Corruption is rife in Africa, costing the continent $148 billion each year - money that could be better spent on improving education, health services or infrastructure.
Citizens are demanding better. Last year, mobile penetration rose above 80% in Africa and an increasingly tech savvy citizenry are beginning to utilise this technology to hold their governments to account.
While technology is not a panacea for social problems, it has the potential to connect citizens to information on the laws and people that govern them at a lower cost and larger scale than ever before and to make all voices count.
It is twenty years since the start of democracy and following Madiba's death, the world's eyes are fixed on South Africa. Citizens born after the end of apartheid just voted for the first time and tensions are mounting. Corruption Watch cites a 20% increase in the number of cases involving mismanagement of resources and abuse of power in a single year.
Protests are breaking out across the country, as citizens become increasingly frustrated with broken promises and poor service delivery. They feel distanced from their representatives, unable to actively participate in the democracy they fought so hard for.
There are now 117.6 mobile phones for every hundred people in South Africa.
In Khayelitsha, an impoverished township in Cape Town, citizens can report problems in local service delivery- such as blocked drains and overflowing litter - using SMS or USSD from basic feature phones or other platforms like Facebook. These reports are channelled to the Lungisa platform's online map. Cell-Life, the organisation which runs it then liaises with the City council to resolve them. Remarkably, over 80% of issues are logged as resolved.
For the offline population, journalists and activists have a role to play in conveying pertinent messages to the general public in an accessible and meaningful way. Working in partnership with mySociety, the UK's leading developer of democracy and citizen participation sites, Parliamentary Monitoring Group has recently launched People's Assembly.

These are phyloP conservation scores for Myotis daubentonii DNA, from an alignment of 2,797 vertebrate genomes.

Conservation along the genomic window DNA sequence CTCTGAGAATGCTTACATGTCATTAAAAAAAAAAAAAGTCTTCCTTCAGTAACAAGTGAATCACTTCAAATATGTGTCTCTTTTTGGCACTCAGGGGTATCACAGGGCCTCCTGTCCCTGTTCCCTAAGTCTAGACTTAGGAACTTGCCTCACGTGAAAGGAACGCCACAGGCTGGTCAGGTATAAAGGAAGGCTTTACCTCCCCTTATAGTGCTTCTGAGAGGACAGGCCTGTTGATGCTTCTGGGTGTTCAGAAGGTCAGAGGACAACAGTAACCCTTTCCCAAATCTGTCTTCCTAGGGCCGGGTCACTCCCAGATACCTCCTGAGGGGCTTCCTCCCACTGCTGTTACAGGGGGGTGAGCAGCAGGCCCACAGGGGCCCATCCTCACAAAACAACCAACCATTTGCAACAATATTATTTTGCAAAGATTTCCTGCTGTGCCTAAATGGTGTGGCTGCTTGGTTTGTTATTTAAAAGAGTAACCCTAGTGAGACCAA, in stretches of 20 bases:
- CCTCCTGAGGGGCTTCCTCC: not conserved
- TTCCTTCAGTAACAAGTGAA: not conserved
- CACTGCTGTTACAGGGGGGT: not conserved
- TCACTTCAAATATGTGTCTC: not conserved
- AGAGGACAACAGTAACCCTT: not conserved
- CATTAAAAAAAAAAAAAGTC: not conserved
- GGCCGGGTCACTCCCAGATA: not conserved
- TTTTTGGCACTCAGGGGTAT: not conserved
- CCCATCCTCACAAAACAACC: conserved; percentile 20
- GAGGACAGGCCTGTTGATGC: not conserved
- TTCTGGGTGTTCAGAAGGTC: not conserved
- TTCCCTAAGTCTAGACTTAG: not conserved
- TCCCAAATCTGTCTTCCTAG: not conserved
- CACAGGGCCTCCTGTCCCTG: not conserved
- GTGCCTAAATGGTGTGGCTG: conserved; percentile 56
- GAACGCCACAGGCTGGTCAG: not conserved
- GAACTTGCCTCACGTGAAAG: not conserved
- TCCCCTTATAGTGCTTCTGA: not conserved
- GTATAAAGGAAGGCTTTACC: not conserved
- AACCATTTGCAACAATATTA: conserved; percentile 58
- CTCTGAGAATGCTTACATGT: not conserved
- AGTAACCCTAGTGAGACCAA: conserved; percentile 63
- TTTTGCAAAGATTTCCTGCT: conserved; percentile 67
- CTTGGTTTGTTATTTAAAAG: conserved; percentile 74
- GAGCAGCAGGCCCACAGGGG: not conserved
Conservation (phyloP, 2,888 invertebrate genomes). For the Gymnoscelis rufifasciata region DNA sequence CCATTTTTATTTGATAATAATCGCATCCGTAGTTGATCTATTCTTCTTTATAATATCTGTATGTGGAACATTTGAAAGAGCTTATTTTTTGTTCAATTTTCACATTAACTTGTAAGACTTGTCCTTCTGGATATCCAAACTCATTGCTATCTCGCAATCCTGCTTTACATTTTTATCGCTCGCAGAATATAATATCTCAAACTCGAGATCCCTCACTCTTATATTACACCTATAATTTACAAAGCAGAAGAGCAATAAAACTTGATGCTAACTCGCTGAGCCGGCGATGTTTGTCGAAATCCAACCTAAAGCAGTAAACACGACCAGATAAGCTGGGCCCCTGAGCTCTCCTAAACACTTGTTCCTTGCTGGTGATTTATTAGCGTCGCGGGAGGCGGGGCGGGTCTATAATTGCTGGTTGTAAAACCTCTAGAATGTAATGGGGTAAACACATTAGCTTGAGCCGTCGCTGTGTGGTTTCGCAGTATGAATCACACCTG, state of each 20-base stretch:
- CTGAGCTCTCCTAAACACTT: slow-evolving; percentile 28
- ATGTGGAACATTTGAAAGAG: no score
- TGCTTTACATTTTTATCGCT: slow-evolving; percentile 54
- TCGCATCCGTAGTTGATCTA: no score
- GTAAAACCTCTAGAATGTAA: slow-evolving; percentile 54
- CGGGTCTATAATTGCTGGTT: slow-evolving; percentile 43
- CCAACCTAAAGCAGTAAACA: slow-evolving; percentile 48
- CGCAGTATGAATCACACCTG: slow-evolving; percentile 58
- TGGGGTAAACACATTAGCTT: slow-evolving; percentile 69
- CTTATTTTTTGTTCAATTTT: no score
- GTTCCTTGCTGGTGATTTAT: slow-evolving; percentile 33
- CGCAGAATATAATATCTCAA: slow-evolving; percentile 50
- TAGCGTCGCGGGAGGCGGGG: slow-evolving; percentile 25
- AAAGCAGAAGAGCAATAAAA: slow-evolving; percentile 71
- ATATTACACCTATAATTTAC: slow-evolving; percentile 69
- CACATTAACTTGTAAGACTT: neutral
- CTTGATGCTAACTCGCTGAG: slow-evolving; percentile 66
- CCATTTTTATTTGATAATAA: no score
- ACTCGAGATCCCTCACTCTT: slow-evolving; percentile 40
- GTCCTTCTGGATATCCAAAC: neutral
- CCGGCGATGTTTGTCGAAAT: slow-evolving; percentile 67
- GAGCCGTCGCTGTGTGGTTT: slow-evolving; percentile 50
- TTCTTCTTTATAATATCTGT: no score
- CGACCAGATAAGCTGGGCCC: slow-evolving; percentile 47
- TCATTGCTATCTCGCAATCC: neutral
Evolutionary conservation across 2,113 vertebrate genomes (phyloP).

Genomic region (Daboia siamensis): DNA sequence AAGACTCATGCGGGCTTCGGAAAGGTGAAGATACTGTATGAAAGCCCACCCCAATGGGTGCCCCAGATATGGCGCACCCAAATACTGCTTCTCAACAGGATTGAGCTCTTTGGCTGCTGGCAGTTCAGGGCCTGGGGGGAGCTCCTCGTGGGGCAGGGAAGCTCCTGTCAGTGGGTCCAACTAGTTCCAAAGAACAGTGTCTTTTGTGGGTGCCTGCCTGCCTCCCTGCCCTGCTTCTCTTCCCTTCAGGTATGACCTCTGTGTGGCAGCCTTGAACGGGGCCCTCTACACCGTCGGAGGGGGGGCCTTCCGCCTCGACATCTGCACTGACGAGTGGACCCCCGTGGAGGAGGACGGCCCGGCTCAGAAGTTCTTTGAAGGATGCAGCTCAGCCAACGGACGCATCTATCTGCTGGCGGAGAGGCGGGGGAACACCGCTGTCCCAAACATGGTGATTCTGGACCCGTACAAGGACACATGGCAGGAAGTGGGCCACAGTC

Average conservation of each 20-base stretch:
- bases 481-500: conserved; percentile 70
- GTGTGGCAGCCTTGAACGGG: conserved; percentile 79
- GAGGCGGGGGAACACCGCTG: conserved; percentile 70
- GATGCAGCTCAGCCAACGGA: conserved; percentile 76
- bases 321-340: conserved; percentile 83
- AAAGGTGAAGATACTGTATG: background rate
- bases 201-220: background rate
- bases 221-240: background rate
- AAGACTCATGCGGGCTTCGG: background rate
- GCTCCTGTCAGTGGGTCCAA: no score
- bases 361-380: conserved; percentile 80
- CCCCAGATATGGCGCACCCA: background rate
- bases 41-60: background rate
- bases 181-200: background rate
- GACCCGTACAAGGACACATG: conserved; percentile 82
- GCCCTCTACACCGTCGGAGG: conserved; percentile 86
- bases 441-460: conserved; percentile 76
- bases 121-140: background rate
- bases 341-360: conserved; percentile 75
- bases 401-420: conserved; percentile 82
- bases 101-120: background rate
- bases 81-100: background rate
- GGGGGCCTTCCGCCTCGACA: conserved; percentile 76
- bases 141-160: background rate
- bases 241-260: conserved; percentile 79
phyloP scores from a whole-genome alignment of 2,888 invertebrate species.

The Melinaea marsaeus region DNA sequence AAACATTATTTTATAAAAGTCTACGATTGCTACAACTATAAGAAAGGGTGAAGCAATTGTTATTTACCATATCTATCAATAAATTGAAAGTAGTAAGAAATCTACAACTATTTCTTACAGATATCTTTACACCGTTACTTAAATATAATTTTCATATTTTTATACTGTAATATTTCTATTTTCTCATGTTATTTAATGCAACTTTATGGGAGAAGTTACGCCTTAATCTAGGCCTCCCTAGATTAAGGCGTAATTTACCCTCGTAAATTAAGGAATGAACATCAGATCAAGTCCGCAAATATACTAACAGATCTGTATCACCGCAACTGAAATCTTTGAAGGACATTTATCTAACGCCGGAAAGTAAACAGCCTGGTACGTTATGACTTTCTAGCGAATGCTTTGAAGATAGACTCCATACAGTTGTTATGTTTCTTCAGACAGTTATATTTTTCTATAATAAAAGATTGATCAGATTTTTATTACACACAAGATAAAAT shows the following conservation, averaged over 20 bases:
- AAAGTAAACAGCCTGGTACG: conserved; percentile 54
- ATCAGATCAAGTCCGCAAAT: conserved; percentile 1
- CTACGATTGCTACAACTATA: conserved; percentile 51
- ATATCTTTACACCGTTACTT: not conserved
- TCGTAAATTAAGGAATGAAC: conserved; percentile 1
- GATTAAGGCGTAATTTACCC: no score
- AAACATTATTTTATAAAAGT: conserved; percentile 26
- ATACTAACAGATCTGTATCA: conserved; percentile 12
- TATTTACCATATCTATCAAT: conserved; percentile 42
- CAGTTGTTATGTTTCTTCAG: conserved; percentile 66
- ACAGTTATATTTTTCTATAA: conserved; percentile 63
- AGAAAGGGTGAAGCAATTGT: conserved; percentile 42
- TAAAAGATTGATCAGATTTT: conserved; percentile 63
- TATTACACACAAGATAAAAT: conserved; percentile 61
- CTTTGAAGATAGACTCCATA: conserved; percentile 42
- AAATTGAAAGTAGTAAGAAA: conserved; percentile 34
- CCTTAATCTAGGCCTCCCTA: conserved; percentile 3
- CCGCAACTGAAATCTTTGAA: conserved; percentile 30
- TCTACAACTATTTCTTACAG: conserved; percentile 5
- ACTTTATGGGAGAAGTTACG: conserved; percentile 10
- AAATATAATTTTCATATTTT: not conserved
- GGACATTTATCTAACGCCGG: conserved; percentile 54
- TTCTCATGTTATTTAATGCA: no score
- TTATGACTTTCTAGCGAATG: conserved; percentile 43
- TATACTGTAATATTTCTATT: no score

Through this site, citizens can locate their local constituency using the site's rep locator. Of those surveyed during the launch of People's Assembly, over 80% claimed they couldn't locate their local office. As Rashaad Alli, Parliamentary Monitoring Group's Monitor and Projects Manager explains,
"The site's RepLocator (like a store locator) allows you to type in your address and find out who your MP/MPL is and where their constituency office is. MPs do not appear to report on constituency work and nobody checks up. Through this application, citizens can check up and report back via a comment form."
The website encourages citizens to sign petitions and participate in campaigns and elections and makes MP/MPL attendance records available for the first time. Users can also isolate what a specific MP has contributed to any discussion in parliament's committees and plenaries, enabling citizens to monitor their level of engagement.
Teaming up with local partners, mySociety has created similar sites in Ghana (Odekro), Nigeria (Shine Your Eye) and Kenya (Mzalendo). The websites have already attracted the attention of MPs, who are contacting them in an attempt to improve their profiles.
Home-grown solutions are springing up across the continent. In Nigeria, Africa's most populous country, Pledge 51 has created a Constitution app which has been downloaded over 800,000 times, demonstrating a real thirst for this sort of information.
When poor mining practices resulted in the sickness of thousands of children in the Bagega community in Northern Nigeria, the $5.3 million allocated for urgent healthcare never arrived. Follow The Money visited the community and collected evidence like photos and testimonies. They displayed this information on an infographic and partnered with other organisations to create a Twitter storm targeting MPs and other officials. Within 48 hours, government committed to release the funds.
Whilst the vast majority of citizens in Bagega are very much offline, the smart team utilised technology to amplify their voices and improve their lives. Co-founder Oludoton Babayemi explains, "It is pertinent to use social media to direct thousands of coordinated tweets and Facebook messages to concerned government agencies and policy makers and create a feedback loop through SMS platforms and Blackberry messages that reach millions within hours, thus resulting in government action and citizen empowerment."
Meanwhile, BudgIT is creating infographics which help to explain critical elements of the budget to citizens in a way that makes them easy to understand. They then utilise social media to spark dialogue around these issues.
During Nigeria's fuel crisis, where citizens protested on mass against new fuel subsidy payments, misinformation was contributing to the eruption of violence. The team developed a visualisation which helped to spark more informed debate around the issue.
This sector is still new. To grow, it will require the development of the local tech ecosystem and brokerage of partnerships with organisations which understand change processes and can help to mobilise citizens on mass. Yet when technology is used as part of a well devised programme, it has huge potential to transform the relationship between citizens and government. I, for one, look forward to seeing the story unfold.